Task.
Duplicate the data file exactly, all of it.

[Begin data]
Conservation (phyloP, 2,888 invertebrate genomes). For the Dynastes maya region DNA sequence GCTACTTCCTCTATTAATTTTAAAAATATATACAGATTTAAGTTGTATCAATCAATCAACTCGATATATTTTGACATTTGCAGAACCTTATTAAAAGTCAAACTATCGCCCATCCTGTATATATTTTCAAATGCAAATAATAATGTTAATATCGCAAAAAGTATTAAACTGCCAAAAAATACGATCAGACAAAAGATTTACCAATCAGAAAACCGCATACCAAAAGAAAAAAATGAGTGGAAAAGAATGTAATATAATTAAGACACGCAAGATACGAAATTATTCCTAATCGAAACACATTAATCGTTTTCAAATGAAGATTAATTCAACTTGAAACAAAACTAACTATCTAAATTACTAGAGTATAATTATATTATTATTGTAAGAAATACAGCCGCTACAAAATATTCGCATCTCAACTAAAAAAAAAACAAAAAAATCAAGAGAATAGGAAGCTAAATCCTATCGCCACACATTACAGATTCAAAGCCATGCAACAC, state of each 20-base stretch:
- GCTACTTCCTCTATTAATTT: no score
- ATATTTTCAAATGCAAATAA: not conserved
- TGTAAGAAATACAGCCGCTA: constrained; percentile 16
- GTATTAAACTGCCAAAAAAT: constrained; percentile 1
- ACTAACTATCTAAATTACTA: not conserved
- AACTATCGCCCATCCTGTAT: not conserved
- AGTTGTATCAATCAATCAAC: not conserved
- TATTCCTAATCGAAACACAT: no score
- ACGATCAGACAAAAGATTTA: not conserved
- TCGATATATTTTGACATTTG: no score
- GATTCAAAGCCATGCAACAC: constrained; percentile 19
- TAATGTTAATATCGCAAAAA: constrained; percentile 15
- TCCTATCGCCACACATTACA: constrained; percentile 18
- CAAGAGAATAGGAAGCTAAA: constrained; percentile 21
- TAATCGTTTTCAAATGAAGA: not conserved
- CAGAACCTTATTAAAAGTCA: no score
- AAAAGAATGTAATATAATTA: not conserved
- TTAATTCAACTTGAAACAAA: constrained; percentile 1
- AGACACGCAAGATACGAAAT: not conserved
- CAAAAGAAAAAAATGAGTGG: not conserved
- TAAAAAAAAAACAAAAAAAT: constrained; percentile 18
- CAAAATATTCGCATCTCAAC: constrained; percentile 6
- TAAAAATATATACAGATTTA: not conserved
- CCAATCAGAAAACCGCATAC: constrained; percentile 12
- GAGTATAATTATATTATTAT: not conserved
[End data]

Conservation (phyloP, 2,888 invertebrate genomes). For the Dynastes maya region DNA sequence GCTACTTCCTCTATTAATTTTAAAAATATATACAGATTTAAGTTGTATCAATCAATCAACTCGATATATTTTGACATTTGCAGAACCTTATTAAAAGTCAAACTATCGCCCATCCTGTATATATTTTCAAATGCAAATAATAATGTTAATATCGCAAAAAGTATTAAACTGCCAAAAAATACGATCAGACAAAAGATTTACCAATCAGAAAACCGCATACCAAAAGAAAAAAATGAGTGGAAAAGAATGTAATATAATTAAGACACGCAAGATACGAAATTATTCCTAATCGAAACACATTAATCGTTTTCAAATGAAGATTAATTCAACTTGAAACAAAACTAACTATCTAAATTACTAGAGTATAATTATATTATTATTGTAAGAAATACAGCCGCTACAAAATATTCGCATCTCAACTAAAAAAAAAACAAAAAAATCAAGAGAATAGGAAGCTAAATCCTATCGCCACACATTACAGATTCAAAGCCATGCAACAC, state of each 20-base stretch:
- GCTACTTCCTCTATTAATTT: no score
- ATATTTTCAAATGCAAATAA: not conserved
- TGTAAGAAATACAGCCGCTA: constrained; percentile 16
- GTATTAAACTGCCAAAAAAT: constrained; percentile 1
- ACTAACTATCTAAATTACTA: not conserved
- AACTATCGCCCATCCTGTAT: not conserved
- AGTTGTATCAATCAATCAAC: not conserved
- TATTCCTAATCGAAACACAT: no score
- ACGATCAGACAAAAGATTTA: not conserved
- TCGATATATTTTGACATTTG: no score
- GATTCAAAGCCATGCAACAC: constrained; percentile 19
- TAATGTTAATATCGCAAAAA: constrained; percentile 15
- TCCTATCGCCACACATTACA: constrained; percentile 18
- CAAGAGAATAGGAAGCTAAA: constrained; percentile 21
- TAATCGTTTTCAAATGAAGA: not conserved
- CAGAACCTTATTAAAAGTCA: no score
- AAAAGAATGTAATATAATTA: not conserved
- TTAATTCAACTTGAAACAAA: constrained; percentile 1
- AGACACGCAAGATACGAAAT: not conserved
- CAAAAGAAAAAAATGAGTGG: not conserved
- TAAAAAAAAAACAAAAAAAT: constrained; percentile 18
- CAAAATATTCGCATCTCAAC: constrained; percentile 6
- TAAAAATATATACAGATTTA: not conserved
- CCAATCAGAAAACCGCATAC: constrained; percentile 12
- GAGTATAATTATATTATTAT: not conserved